Paula Green, Poetry Shelf

There is some excellent writing here. . . . this is a solid and accessible piece of writing, clearly heartfelt by the author and with much vivid representation. A good read.

Nicholas Reid, Sunday Star-Times

An unshrinking book, which faces the issues of Moriori rights and status, the culpability and cultural obligations of Maori as tangata whenua and British as colonists. A generous book also. The author respects her characters but doesn’t ignore their sulks and selfishness. People can exploit, enslave, abandon but they can also commit enriching acts of kindness. And did I mention that it has happy — or at least reconciled and fulfilled — endings plural? Great.

David Hill, Weekend Herald

With its lyrical prose, clever structure and engaging characters, this novel about identity and belonging is also an exploration of the Rekohu massacre that has been neglected and misrepresented. It's also a convincing portrait of 1880s Wellington with all its poverty and racism.

The Breakdown, Capital (NZ), Wellington

You don't have to be Moriori/Maori/Pakeha to appreciate the issues dealt with in this book. they confront us all.

Paul Little, North & South

This remarkable first novel spans generations of Moriori, Maori and Pakeha descendants as they grapple with a legacy of pacifism, violent domination and cross-cultural dilemmas . . . Tina Makereti has produced a New Zealand classic that is both compelling as a novel and historically fascinating as it explores the Chatham Islands/Rekohu story.

Reading Room, Australian Womens Weekly

This beautifully written novel describes the essence of family—what it is and who we are. . . . This is a novel which will benefit all who attempt it. I would particularly recommend it to high school students looking for text on identity.Who we are, what we are and how we are is a result of all who have come before as the next generation takes on their own actions and decisions within themselves. Fascinating, and highly readable.

Elizabeth Morrow, Wairarapa Times Age

It is a rare thing for a novel so steeped in history to be simultaneously relevant to modern-day readers. . . . At the book's core is the yearning to understand and identify with contrasting, conflicting heritage. . . . Her story is a balanced blend of New Zealand history and character-driven fiction, one which highlights questions pondered by New Zealanders today.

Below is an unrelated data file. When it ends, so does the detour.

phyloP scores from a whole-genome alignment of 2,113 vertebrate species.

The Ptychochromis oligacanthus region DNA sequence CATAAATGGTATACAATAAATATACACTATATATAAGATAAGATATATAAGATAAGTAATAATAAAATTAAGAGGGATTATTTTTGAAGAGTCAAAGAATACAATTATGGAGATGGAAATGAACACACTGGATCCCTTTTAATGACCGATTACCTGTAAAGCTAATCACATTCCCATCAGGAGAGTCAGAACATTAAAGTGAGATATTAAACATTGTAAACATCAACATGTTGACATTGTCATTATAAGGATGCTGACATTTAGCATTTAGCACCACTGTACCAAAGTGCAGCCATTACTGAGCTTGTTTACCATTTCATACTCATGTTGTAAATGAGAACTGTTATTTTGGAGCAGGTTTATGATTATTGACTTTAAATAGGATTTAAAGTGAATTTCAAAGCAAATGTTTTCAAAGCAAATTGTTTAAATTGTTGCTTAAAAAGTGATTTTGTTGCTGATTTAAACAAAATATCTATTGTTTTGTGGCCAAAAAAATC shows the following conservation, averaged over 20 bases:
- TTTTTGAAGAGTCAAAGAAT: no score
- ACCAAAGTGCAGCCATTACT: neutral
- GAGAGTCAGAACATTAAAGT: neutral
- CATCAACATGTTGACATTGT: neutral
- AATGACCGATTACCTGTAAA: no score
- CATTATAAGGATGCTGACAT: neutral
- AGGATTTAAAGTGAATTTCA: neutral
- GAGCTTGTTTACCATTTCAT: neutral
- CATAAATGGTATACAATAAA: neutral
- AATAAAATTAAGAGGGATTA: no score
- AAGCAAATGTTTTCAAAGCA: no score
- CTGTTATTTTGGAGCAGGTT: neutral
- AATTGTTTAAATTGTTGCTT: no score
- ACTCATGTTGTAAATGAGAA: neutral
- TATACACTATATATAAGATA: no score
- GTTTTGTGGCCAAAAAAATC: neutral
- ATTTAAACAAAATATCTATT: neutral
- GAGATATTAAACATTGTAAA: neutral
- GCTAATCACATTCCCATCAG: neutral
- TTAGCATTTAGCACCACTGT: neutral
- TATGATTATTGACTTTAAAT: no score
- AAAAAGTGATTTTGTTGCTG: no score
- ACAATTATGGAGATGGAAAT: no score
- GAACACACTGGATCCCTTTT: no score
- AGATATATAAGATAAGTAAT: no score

Rosie Manins, Otago Daily Times

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Formats & editions

  • Trade Paperback


    March 7, 2014

    RHNZ Vintage

    288 pages

    RRP $38.00

    Online retailers

    • Fishpond
    • Mighty Ape
    • Paper Plus
    • The Warehouse
    • Whitcoulls
    • The Nile

    Find your local bookstore at www.booksellers.co.nz/directory

  • EBook


    March 7, 2014

    RHNZ Adult ebooks

    280 pages

    Online retailers

    • iBooks NZ
    • Amazon Kindle
    • Google Play
    • Kobo
    • Booktopia NZ

    Find your local bookstore at www.booksellers.co.nz/directory

Awards and Recognition

  • Nga Kupu Ora – Aotearoa Maori Book Awards
    Aotearoa Maori Book Awards, Te Pakimaero Fiction category

Also by Tina Makereti

Black Marks on the White Page


The Narrow Road to the Deep North
The Handmaid's Tale
The Tea Gardens
The Award
To Kill A Mockingbird
Tiger Men
Beauty in Thorns
Echo Burning
A Gentleman in Moscow
The Girl on the Train
The Golden House
The Drover's Wife
The Curious Incident of the Dog In the Night-time
Swing Time
Life After Life
The Golden Age
Fifty Shades Darker
A Long Way from Home
Uncommon Type